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Posted: Dec 10, 2014
Ultraflat transfer method for graphene surface force balance
(Nanowerk Spotlight) For the past several decades, the surface force balance (SFB) – also called surface force apparatus – has provided pioneering measurements of surface and colloidal forces in liquids such as electrostatic surface forces, van der Waals forces, and solvation forces.
Until now, the SFB required mica sheets as the substrate for measurements. This was the only material available in a truly (atomically) smooth state over centimeter-scale areas as well as being optically transparent as required for the optical interferometry. Mica is an insulator, and so no electrochemical or electrode-controlled measurements were possible.
By replacing the mica sheets with graphene, electrically conducting and atomically smooth surfaces for the measurement of surface forces have now been created.
In order to create transparent conductive lenses for surface force balance (SFB) measurements using graphene, macroscopic samples of ultra flat graphene is essential. While 'full coverage' CVD graphene on copper has become a standard material in the community and is commercially available, its quality unfortunately does not suffice for SFB work due to sample roughness or tears.
Moreover, standard transfer methods currently routinely employed in most graphene laboratories generally induce ripples, folds, and significant amounts of polymer residue. Such defects can influence the performance of the graphene.
A new transfer method, developed at the University of Oxford, allows the ultraflat transfer of macroscopic graphene flakes (cm2) (root-mean-square roughness of 0.19 nm) that are free from polymer residues over macroscopic areas (>1 cm2).
The team, led by Professors Nicole Grobert and Susan Perkin, developed a novel double-transfer procedure by modifying the conventional polymer transfer method with an additional transfer step using freshly cleaved mica as a perfectly clean and flat support.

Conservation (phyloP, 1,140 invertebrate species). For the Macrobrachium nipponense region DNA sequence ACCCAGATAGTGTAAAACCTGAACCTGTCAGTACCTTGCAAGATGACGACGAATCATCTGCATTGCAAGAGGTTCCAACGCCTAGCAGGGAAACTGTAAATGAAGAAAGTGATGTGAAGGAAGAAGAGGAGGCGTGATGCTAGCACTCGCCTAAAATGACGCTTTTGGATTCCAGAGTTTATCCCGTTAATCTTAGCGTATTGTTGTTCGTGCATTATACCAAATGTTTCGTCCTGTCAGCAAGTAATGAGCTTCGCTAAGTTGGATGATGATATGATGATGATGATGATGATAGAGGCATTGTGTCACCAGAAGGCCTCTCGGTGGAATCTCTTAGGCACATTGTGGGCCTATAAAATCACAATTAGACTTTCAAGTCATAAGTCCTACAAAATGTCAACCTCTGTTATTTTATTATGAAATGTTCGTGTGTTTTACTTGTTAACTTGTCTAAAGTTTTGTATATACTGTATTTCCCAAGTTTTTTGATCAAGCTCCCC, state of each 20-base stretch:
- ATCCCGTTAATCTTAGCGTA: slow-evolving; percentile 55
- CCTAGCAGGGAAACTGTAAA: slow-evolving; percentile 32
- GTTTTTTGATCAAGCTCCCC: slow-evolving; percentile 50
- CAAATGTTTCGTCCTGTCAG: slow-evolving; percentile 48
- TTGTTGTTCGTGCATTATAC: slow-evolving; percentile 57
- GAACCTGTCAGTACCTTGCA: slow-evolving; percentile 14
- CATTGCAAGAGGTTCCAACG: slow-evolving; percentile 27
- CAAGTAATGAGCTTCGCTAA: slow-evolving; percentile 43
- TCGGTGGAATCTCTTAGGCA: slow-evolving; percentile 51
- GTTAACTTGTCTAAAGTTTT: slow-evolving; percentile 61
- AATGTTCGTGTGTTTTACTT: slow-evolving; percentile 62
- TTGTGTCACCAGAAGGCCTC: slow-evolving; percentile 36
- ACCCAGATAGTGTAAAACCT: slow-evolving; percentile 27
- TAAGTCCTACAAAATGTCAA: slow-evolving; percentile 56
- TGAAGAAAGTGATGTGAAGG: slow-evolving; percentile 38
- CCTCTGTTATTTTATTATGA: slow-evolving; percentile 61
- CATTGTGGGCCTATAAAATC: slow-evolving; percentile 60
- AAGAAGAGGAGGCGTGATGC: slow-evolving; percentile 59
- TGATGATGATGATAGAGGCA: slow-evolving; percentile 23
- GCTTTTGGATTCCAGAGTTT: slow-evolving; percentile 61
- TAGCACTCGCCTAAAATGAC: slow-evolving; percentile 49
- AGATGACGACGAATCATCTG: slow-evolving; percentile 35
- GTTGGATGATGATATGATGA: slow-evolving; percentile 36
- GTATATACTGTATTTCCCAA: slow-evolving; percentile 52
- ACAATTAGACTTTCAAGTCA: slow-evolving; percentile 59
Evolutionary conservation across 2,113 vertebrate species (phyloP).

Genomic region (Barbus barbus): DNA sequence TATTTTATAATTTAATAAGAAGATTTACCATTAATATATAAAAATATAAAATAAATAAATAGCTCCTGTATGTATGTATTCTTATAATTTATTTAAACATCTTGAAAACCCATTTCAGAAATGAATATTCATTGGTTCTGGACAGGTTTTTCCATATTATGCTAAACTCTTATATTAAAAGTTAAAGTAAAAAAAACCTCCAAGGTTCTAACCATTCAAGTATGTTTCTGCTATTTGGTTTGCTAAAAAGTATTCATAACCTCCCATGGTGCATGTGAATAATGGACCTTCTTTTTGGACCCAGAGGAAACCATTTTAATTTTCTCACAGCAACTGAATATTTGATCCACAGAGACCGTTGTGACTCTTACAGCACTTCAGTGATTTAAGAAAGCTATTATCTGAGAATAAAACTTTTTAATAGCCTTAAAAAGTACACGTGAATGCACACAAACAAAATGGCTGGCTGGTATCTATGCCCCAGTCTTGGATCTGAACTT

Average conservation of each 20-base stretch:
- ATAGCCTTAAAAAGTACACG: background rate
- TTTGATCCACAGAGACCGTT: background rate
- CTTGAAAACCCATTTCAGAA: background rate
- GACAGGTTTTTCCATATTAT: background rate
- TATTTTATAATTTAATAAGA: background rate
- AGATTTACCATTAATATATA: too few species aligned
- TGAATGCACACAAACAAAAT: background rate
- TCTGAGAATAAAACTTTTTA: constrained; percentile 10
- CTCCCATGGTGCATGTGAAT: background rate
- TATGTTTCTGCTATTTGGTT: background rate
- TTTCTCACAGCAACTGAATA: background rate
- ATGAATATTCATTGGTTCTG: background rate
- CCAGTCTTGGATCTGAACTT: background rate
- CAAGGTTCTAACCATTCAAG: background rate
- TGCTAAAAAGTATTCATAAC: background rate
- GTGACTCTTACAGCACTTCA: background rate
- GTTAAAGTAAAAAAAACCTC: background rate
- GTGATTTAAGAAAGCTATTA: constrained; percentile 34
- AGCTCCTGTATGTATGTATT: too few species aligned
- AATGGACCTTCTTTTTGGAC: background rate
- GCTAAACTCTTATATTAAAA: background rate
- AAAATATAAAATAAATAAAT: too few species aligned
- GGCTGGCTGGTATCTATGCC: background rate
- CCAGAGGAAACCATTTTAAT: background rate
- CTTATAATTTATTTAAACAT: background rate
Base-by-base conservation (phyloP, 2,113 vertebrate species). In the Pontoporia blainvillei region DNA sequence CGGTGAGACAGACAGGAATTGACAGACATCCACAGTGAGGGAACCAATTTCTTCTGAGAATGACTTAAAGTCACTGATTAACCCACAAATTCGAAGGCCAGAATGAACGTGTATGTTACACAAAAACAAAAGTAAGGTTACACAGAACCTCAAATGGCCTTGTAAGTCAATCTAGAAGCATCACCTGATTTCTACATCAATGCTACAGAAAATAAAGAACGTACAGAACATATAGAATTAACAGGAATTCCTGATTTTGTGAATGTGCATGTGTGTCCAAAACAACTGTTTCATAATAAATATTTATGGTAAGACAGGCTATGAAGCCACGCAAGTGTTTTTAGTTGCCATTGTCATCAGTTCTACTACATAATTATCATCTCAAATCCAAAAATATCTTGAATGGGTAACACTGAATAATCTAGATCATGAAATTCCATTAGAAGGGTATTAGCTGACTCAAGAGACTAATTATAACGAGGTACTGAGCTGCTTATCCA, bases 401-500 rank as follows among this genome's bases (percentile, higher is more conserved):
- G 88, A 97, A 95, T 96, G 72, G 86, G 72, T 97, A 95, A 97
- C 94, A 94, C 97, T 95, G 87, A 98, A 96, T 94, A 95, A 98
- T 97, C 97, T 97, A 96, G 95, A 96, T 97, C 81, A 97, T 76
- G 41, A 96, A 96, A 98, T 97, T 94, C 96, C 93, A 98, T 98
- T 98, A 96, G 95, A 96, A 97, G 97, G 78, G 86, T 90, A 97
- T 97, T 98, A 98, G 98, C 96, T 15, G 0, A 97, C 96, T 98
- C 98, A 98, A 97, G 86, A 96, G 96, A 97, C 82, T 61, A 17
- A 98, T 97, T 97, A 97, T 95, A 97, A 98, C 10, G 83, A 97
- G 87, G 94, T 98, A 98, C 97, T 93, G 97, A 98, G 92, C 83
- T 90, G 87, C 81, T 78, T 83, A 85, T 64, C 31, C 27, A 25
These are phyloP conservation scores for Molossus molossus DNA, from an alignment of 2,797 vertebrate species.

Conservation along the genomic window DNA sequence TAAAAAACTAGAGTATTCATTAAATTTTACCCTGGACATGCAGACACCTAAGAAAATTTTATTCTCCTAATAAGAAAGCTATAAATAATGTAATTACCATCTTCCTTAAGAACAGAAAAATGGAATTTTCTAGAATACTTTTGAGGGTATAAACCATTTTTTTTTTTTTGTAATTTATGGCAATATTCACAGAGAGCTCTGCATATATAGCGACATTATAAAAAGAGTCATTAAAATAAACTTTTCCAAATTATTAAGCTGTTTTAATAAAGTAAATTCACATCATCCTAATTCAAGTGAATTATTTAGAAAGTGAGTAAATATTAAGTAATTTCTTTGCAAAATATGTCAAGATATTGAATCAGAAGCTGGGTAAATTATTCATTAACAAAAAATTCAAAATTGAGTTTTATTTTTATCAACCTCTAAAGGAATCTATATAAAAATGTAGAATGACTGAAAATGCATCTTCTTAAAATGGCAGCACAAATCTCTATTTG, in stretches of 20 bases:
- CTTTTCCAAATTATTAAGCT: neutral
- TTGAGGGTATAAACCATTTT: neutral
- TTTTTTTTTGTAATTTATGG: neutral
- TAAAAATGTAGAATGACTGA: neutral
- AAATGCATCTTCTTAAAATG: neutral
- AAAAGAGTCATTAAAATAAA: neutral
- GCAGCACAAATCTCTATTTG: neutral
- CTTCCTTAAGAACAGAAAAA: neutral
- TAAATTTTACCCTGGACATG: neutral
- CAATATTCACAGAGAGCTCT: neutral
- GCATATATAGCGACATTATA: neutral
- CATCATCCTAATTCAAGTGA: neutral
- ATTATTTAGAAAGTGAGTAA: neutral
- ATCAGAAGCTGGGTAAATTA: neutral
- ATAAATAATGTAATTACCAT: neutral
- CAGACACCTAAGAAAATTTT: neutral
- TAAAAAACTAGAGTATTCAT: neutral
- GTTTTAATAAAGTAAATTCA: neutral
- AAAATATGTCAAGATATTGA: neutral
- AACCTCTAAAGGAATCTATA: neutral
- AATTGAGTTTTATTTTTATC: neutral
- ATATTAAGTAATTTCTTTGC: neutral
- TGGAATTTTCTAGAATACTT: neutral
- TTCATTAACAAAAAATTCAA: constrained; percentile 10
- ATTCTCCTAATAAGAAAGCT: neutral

(a) Illustration of a surface force balance lens structure detailing the five-layer interferometer setup consisting of epoxy-graphene-film-graphene-epoxy. (b and c) Two sets of graphene lens surfaces showing the detrimental effect of positive protrusions on finding a contact point. (Reprinted with permission by American Chemical Society) (click on image to enlarge)
This research, initiated through the EPSRC Inspire project, combined the two groups' in-depth expertise in SFB work, nanomaterials production and processing techniques.
"The new graphene transfer procedure devised and reported by us creates atomically smooth graphene films (with only ‘negative protrusions’ which do not obscure interaction measurements), transparent to visible light, and ideal for surface force measurements with electrochemical control," says Jude Britton, a PhD Student in her final year working on 2D nanomaterials synthesis and aberration corrected electron microscopy, and first author of the paper.
Chemical vapor deposition is one of the most viable technique to generate large areas of graphene. A major drawback of this technique however, is the transfer of the graphene to other substrates which is a necessary step before graphene can be fully exploited. Other 2D materials grown by CVD face similar issues.
"Our new technique allows us to overcome this bottleneck and with the transfer issue being solved we are one step closer to exploiting these exciting materials for a large number of applications that can be envisaged for 2D materials," explains Dr. Nico Cousens, a researcher in Perkin's group and co-first author of the paper.
Grobert points out that this work opens the way to many possibilities in terms of measurement of surface interactions: "Van der Waals forces, electrostatic interactions, self-assembly, friction, can all be detected at very high resolution using this new graphene SFB. The particular properties of graphene are interesting in themselves – for example how do the van der Waals and electrostatic interactions between graphene sheets differ from bulk graphite? – but the setup will also act as a model for electrode processes in general. This new approach opens up a plethora of possibilities to study a wide range of 2D nanomaterials and combinations of the same."